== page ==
Either during or at the end of a course of study, a student can apply for a residence permit on the basis of a different motive (work, family reunification with a derived permit if married).
In this case, two fundamental principles apply:
- The student will be subject to strict conditions of access to the Swiss labour market (quotas and priority order).
- The student will generally have to leave Switzerland and wait abroad for the outcome of the application procedure.
However, there are exceptions to these principles:
Specific case of persons with a university degree
(Exception to the principle 1)
On 1 January 2011, as a result of a parliamentary initiative aimed at “Simplified Admission for Foreign Nationals with Swiss University Degrees” 1, the FNIA was amended in favour of persons with a Swiss university degree.
A list of Swiss higher education institutions can be found here:https://www.swissuniversities.ch/.
The concept of a “Swiss university” must, however, be interpreted in a broad way. And yet, obtaining a Federal Diploma of Vocational Education and Training is not a sufficient condition 2
A graduate of a Swiss university has the right to be granted “temporary admission” for six months right after the end of their studies in order to look for a job in Switzerland. This means that they do not have to leave Switzerland at the end of their studies.3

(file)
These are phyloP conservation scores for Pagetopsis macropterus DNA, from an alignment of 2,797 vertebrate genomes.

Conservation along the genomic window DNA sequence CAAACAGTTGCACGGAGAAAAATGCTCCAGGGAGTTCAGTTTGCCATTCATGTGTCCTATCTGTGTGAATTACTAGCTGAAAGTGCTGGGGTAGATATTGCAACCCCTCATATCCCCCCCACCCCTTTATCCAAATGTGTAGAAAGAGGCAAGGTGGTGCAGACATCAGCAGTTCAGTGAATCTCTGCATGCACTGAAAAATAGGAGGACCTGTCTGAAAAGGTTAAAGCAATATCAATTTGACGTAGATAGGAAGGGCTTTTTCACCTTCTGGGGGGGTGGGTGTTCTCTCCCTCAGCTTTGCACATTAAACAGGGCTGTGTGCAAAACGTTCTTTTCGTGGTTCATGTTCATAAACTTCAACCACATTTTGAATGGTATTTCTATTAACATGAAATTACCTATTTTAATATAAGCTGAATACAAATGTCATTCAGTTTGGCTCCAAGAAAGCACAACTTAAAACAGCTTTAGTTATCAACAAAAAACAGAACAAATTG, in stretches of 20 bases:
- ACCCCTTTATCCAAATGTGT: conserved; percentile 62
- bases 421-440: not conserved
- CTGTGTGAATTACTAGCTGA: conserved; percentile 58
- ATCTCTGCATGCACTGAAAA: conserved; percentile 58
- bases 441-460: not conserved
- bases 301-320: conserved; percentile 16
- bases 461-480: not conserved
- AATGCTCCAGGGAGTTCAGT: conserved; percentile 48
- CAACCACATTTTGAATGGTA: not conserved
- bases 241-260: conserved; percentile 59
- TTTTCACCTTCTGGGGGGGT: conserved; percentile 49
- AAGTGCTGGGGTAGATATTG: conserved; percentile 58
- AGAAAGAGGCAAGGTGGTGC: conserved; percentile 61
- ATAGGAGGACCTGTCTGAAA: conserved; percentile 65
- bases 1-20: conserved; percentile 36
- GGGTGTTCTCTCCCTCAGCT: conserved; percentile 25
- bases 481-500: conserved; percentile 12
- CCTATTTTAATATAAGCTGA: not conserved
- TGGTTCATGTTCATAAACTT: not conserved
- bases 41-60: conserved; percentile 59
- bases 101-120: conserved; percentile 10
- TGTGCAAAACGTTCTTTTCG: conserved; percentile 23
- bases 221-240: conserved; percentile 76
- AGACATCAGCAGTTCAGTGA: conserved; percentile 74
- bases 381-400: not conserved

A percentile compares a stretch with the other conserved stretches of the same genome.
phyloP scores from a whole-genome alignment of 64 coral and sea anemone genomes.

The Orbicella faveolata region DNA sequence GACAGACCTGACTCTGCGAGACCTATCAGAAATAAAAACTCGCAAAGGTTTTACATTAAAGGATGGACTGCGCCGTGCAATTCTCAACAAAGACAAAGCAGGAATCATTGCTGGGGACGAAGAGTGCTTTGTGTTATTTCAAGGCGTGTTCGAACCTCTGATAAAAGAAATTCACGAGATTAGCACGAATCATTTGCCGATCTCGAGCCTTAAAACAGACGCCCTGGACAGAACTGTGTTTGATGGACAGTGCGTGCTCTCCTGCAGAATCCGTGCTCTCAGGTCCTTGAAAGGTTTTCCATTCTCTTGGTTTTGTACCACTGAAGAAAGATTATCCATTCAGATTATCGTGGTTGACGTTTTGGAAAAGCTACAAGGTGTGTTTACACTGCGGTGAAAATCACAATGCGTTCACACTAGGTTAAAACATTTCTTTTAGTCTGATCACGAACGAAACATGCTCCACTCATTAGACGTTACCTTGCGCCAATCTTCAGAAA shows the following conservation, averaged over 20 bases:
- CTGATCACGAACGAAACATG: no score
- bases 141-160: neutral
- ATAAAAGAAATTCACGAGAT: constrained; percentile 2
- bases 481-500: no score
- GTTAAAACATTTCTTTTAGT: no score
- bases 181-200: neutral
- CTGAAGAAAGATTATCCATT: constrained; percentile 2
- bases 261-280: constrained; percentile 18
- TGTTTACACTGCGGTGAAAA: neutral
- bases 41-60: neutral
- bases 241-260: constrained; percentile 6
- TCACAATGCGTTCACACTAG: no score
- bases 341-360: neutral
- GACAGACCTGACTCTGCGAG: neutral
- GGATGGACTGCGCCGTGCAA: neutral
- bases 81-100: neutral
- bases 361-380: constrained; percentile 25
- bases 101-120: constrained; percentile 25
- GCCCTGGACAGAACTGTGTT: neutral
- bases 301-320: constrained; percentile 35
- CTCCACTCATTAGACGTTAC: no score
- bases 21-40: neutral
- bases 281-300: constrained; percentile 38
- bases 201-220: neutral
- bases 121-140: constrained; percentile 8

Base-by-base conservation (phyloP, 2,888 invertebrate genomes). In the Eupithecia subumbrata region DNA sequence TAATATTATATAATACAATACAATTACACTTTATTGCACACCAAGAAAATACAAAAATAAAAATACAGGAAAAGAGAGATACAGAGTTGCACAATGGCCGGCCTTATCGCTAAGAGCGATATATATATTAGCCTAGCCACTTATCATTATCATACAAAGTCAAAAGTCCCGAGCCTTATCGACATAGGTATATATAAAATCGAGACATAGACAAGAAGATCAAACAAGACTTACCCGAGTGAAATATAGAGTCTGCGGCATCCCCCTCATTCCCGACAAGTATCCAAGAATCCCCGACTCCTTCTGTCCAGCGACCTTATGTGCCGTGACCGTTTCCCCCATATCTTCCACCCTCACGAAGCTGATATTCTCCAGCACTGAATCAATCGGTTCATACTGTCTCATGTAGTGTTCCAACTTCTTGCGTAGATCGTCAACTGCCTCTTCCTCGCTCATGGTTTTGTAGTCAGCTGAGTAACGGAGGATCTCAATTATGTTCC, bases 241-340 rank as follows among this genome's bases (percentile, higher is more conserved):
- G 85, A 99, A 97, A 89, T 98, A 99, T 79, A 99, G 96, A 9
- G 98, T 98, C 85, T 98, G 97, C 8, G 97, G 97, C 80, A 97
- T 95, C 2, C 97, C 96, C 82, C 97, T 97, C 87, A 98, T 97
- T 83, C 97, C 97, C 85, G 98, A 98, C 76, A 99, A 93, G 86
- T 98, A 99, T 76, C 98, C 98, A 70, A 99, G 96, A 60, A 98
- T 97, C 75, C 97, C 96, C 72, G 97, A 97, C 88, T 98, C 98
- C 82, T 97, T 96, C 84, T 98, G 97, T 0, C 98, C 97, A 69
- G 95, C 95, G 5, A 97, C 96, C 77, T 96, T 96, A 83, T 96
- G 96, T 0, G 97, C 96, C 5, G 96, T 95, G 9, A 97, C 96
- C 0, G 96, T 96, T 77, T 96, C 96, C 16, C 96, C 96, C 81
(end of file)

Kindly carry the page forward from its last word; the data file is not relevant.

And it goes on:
However, graduates do not have the right to long-term work permits. This is a simplification of the usual conditions for admission to the labour market (normally, the worker must prove that there is no one in Switzerland or in any of the EU/EFTA member states capable of performing the work).
Furthermore, the gainful activity that the graduate intends to undertake must be of “high academic or economic interest” for Switzerland. This is a vague and undefined principle. 4
Legal basis: Art. 21 para. 3 FNIA
Persons entitled to the right of residence
(Exception to the principle 2)
Persons who can prove a strong likelihood that they have the right to residence in Switzerland do not have to leave the country. The most typical example is family reunification based on marriage to a Swiss or EU citizen.5
Prior periods of stay count towards the granting of a permanent residence permit
If a student is able to convert their permit for educational purposes into a long-term residence permit, they will be eligible for a permanent residence permit (C permit) after a certain period of time. This period is generally 5 years.
However, stays for educational purposes are only taken into account if, once the course has ended, the applicant has been in possession of a long-term residence permit for two years without interruption.
Art. 34 para. 5 FNIA.